THE INDEPENDENT COMMISSION OF INVESTIGATIONS CASE MANAGEMENT REPORT – TEAM ALPHACATEGORY A INVESTIGATIONS22 D.G. 16.03.12 St. Andrew D.G. was fatally shotby police at her homein Cassava Pieceduring a reportedshootout between gunmen and police1. Concerned officers‟hands swabbed2. Field Notices served on(12) officers3. (7) Witness statementsrecorded4. Firearm andAmmunition registeredcopied5. Movement Diarycopied6. Duty Roster copied7. Request made to policeControl for tape/transcript8. Post Mortem attendedand ID statementrecorded9. Statements receivedfrom concerned officers10. Request made toFTTU for officers firearmcompetence11. Received report fromFTTU12. Post Mortem Reportreceived13. ID parade formsserved on concernedofficersAwaiting BallisticReportAwaiting IDParadesAwaiting reportfrom Police Control
THE INDEPENDENT COMMISSION OF INVESTIGATIONS CASE MANAGEMENT REPORT – TEAM ALPHACATEGORY A INVESTIGATIONS23 S.H. 01.14.1210.14.12Kingston S. H. oc R. wasfatally shot by thepolice at aconstruction site inWater House after heallegedly engaged thepolice in shoot out.(3) guns allegedlyrecovered by thepolice1. Field Notices served on(4) concerned officersand Initial Investigator.2. Hands of concernedofficers swabbed3. Post MortemExamination attended4. Post Mortem statementrecorded5. Post Mortem reportreceived6. CIB report received7. Statements fromconcerned officersreceivedNB. Direction of bulletdo not support policeversion of a shootoutAwaiting BallisticCert.
THE INDEPENDENT COMMISSION OF INVESTIGATIONS CASE MANAGEMENT REPORT – TEAM ALPHACATEGORY A INVESTIGATIONS24 K. S. Saturday, June2, 2012Kingston On Saturday, June 2,2012 at about 4:35a.m. 25 years oldK.S. of Jarrett LaneKingston was shotand killed in hishouse at 58 MountainView Avenue,Kingston (JarrettLane). Informationobtained from thepolice a party led bythe Superintendent B.in charge of theKingston Easterndivision to includethe Area 4 specialteam were on anoperation when twoof the officersknocked on the doorof a house along thelane. The doorimmediately flewopen and two meninside armed withhandguns opengunfire them. Thegunfire was returnedand one man was hit1. Statements ofwitnesses2. Incident SceneExamination Report3. Post MortemExamination Report4. Statement of the personwho identified the body atthe post mortemexamination5. Station Diary recordsobtained6. Ballistics Certificate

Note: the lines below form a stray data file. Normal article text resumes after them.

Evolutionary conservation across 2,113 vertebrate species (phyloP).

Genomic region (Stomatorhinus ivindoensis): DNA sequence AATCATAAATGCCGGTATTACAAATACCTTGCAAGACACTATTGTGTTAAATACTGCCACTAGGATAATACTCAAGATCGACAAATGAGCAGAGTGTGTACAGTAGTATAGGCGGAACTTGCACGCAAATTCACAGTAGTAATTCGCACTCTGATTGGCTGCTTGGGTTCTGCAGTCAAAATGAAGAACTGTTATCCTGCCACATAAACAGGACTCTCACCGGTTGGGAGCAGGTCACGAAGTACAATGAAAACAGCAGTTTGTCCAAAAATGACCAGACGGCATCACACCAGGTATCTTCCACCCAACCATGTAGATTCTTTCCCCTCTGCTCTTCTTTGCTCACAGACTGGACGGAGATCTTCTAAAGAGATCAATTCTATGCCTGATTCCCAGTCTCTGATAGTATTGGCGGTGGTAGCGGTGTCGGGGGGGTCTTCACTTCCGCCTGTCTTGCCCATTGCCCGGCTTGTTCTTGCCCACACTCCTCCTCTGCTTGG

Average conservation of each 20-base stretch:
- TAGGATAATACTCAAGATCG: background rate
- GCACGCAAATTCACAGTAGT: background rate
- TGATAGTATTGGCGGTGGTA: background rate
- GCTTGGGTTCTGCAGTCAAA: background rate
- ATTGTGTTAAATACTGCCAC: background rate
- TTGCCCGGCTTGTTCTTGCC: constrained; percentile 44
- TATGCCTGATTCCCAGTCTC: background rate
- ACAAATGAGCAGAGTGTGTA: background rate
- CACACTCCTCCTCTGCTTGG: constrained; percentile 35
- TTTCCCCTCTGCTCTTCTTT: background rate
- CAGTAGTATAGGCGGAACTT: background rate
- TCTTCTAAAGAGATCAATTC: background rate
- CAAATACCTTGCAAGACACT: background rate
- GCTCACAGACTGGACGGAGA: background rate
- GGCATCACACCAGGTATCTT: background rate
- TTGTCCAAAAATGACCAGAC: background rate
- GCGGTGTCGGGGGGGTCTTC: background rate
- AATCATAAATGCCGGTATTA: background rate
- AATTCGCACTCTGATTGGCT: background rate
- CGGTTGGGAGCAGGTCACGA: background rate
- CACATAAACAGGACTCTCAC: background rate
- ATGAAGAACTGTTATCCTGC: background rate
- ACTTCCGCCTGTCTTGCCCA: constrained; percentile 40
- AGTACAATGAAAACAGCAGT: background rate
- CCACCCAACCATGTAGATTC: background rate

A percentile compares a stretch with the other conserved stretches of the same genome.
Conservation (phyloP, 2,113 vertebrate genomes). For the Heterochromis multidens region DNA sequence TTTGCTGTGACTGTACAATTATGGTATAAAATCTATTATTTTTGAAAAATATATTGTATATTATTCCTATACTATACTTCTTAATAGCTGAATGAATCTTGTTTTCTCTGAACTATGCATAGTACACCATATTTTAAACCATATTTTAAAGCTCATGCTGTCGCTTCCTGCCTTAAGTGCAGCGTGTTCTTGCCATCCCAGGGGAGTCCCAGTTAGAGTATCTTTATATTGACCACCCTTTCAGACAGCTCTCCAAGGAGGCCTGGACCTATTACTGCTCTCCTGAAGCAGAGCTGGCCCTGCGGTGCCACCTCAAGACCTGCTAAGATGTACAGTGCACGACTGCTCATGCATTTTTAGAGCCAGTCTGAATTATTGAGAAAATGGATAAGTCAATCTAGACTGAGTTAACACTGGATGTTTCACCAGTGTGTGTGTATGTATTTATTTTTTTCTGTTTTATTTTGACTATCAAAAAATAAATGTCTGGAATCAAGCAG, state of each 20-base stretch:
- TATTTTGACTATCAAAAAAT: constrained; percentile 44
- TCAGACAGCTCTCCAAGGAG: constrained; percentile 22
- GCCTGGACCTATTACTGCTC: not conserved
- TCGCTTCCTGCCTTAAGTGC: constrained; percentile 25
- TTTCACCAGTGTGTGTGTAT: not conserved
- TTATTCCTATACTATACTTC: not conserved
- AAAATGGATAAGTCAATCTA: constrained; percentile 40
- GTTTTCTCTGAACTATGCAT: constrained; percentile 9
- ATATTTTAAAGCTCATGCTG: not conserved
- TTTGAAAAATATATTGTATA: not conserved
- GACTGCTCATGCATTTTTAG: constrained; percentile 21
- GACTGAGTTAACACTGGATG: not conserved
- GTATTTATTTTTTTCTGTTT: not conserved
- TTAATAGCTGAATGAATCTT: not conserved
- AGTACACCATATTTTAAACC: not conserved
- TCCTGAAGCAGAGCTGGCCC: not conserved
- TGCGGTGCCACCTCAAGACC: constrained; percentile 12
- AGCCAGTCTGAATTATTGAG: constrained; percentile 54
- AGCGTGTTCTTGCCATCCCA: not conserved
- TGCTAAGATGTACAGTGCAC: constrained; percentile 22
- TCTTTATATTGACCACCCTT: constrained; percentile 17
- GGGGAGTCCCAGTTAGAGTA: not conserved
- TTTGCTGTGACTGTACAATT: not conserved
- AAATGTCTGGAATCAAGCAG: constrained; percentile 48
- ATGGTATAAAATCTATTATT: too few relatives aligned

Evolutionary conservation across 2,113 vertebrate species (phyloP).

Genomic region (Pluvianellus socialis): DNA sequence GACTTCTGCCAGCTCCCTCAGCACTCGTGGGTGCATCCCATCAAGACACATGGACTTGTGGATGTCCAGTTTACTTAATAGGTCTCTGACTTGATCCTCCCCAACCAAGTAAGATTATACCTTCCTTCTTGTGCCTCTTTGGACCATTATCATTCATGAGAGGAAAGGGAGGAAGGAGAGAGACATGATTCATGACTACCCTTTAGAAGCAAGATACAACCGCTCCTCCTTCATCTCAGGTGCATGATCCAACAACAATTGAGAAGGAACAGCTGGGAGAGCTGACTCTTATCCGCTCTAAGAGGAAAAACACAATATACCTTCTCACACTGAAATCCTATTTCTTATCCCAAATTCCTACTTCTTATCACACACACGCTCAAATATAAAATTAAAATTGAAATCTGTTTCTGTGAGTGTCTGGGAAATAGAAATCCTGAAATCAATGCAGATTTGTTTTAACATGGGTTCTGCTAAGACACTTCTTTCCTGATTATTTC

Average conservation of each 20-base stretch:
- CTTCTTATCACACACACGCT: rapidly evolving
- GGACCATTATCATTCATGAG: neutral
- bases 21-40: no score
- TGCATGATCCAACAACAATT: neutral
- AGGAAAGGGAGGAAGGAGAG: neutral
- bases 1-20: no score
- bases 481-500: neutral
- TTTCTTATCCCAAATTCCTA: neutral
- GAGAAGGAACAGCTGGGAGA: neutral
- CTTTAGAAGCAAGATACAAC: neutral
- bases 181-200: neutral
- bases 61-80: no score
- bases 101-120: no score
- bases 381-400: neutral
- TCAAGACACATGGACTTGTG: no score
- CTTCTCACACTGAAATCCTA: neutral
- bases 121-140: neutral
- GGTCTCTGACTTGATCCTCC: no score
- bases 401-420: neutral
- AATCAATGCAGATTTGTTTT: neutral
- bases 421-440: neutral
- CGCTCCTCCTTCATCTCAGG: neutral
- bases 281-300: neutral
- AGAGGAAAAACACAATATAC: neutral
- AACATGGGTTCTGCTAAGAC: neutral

THE INDEPENDENT COMMISSION OF INVESTIGATIONS CASE MANAGEMENT REPORT – TEAM ALPHACATEGORY A INVESTIGATIONSwhile the otherescaped through arear door.However, a closerelative of the victimwho was sleeping inan adjoining roomwas awakened by theexplosion. He heardthe victim cried outand a third explosionrang out. Hewitnessed theincident through anopening at the top ofthe door that his roomfrom that of thedeceased. Accordingto the eyewitness oneof the police officerssaid „A innocentyouth unno kill man,yuh nuh si she a dewrong man unno kill.A wan a wi dis, awan a wi unnu kill.‟
THE INDEPENDENT COMMISSION OF INVESTIGATIONS CASE MANAGEMENT REPORT – TEAM ALPHACATEGORY A INVESTIGATIONS25 J.G. 14/10/2012 Kingston Police Version:The InitialInvestigatorDetective CorporalG. reported that ateam of policeofficers to includeInspector A. F. Cpl.D. B., Cons. C. C.,Cons. L. Cole, Cons.K. D. of the HuntsBay police stationwere in the MajesticGarden area whenthey received reportsof gun men on apremise. The policereportedly respondedto the report and onreaching thepremises, a man whowas seen in the yardopened fire at thepolice. The policereturned the fire andhe was shot. He wastaken to the KingstonPublic Hospitalwhere he waspronounced dead.A Smith and WessonSec. 21 Notices Servedon the concerned officersto include the initialInvestigator.Detective Corporal G. torespond by 19/10/12Inspector A. F., torespond by 19/10/2012.Cpl. D. B., Cons. C. C,Cons. L. C, Cons. K. D.to respond by 16/10/12.Statement of the personwho I. D. the body of thedeceased at the PostMortem.Station diary Entry fromthe Hunts bay PoliceStationFirearm Entry for Cpl. D.B.,